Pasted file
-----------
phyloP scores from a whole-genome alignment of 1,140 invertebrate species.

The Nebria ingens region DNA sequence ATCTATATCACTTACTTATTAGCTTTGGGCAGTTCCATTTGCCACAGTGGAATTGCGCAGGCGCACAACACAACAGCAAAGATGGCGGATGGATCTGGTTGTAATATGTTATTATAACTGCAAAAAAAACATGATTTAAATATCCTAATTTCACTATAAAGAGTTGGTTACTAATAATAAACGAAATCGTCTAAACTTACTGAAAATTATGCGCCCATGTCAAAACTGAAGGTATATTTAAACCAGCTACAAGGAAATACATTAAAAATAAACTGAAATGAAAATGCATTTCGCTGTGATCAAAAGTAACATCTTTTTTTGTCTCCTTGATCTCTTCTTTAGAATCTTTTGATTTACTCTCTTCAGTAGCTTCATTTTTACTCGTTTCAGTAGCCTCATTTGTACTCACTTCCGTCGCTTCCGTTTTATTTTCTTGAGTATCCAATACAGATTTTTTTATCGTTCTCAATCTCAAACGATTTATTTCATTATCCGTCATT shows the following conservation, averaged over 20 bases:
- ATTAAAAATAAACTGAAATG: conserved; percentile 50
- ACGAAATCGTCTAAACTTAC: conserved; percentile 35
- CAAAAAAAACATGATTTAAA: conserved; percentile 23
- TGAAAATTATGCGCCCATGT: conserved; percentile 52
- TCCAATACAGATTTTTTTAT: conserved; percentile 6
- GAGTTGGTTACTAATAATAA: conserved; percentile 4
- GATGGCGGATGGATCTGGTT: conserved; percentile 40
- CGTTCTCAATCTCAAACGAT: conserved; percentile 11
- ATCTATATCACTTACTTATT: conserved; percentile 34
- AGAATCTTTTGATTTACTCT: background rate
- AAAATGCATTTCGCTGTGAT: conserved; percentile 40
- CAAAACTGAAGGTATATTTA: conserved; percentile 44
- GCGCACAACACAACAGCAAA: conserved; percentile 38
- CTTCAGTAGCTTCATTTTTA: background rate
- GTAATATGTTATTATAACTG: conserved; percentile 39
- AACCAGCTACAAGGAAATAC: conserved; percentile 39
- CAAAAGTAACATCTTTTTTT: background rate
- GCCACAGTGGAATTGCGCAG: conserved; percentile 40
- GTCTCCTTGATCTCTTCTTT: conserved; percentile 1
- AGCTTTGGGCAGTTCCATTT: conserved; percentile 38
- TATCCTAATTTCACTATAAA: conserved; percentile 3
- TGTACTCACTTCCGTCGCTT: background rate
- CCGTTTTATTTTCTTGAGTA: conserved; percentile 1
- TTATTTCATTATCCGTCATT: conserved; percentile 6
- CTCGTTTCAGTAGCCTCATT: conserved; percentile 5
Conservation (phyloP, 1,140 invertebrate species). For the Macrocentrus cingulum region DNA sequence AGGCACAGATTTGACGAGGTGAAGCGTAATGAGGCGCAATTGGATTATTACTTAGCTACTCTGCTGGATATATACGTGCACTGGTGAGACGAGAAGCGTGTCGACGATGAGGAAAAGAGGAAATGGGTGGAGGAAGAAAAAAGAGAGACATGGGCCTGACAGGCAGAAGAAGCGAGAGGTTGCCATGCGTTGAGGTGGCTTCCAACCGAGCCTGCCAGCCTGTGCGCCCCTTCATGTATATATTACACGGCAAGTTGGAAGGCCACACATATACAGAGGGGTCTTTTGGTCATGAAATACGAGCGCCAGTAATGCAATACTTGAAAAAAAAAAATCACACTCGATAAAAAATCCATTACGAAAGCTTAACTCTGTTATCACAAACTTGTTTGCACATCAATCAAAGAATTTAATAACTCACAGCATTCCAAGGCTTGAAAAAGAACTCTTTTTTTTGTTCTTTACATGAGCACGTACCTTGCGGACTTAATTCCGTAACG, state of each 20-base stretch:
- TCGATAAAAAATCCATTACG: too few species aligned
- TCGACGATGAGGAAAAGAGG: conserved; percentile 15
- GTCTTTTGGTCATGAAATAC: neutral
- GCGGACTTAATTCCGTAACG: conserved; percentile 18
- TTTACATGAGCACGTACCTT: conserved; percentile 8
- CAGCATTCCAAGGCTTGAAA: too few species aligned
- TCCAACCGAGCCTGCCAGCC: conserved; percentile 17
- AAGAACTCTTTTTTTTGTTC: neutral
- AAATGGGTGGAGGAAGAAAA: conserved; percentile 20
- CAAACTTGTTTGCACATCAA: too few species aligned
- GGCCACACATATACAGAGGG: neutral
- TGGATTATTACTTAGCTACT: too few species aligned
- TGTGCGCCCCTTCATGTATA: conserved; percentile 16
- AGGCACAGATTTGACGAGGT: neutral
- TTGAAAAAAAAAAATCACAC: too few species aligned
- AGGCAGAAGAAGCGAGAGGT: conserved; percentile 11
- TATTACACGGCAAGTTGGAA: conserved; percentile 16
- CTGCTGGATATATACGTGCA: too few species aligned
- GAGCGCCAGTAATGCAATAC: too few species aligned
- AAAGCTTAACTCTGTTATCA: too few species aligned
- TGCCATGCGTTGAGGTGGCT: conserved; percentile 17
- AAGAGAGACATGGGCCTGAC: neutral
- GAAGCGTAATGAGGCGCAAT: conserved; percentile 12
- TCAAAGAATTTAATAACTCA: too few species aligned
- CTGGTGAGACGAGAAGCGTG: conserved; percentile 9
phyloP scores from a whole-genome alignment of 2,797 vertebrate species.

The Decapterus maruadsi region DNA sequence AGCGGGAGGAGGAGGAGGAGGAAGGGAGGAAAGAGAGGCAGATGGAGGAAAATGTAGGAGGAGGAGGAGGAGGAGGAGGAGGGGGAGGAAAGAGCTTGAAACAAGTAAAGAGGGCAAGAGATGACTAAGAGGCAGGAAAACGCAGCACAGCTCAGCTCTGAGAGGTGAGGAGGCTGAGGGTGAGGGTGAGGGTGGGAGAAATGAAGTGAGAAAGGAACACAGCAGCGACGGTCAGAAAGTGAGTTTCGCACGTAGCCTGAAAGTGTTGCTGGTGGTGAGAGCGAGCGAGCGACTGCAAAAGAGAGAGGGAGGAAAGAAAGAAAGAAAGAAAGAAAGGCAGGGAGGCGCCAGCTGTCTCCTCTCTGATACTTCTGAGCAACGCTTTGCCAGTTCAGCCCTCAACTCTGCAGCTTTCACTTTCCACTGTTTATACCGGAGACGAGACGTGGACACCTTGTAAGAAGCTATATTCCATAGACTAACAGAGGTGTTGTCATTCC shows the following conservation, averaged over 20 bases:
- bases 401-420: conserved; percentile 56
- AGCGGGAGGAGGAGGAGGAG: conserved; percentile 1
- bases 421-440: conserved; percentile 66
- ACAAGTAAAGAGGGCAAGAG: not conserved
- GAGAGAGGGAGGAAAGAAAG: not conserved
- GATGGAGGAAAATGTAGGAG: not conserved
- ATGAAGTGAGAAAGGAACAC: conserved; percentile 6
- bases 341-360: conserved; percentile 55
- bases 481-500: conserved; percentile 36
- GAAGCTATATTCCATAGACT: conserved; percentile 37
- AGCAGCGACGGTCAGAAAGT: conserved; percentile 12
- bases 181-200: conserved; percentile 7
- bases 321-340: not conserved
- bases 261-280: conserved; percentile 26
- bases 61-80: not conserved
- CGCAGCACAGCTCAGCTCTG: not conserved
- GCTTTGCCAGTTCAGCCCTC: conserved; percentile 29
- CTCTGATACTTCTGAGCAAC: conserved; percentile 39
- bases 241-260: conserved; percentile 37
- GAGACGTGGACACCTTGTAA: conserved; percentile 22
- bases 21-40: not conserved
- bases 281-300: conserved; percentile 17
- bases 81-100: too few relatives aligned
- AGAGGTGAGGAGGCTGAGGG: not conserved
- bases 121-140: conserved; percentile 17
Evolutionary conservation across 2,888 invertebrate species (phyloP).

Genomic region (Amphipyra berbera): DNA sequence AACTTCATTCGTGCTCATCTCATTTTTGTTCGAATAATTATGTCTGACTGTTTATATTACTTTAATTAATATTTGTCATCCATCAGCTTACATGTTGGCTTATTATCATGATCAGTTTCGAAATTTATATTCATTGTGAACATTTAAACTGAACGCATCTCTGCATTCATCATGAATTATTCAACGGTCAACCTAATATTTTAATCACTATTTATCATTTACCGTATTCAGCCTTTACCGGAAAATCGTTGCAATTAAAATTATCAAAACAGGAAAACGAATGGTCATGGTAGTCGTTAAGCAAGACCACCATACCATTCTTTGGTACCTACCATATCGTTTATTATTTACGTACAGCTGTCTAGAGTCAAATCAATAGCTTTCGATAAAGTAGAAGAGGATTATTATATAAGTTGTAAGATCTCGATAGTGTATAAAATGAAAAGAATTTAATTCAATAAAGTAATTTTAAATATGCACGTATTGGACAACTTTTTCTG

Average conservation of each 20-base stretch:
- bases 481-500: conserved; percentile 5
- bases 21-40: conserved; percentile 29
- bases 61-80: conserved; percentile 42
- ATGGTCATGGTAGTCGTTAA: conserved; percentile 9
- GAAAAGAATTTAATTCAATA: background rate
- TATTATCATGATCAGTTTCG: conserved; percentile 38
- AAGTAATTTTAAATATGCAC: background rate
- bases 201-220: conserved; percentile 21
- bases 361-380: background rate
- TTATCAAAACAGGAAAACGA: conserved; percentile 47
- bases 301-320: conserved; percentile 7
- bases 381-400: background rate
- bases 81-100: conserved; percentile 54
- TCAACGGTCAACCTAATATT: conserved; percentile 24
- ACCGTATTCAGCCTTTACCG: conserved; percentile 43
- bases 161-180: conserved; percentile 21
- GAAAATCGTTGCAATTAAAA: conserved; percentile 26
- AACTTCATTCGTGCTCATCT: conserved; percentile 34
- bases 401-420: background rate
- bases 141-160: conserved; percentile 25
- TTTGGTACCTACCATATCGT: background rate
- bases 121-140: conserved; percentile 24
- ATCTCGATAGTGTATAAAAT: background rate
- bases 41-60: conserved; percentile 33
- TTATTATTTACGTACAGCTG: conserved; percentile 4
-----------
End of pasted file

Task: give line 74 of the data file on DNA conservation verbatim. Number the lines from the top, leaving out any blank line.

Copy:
- bases 241-260: conserved; percentile 37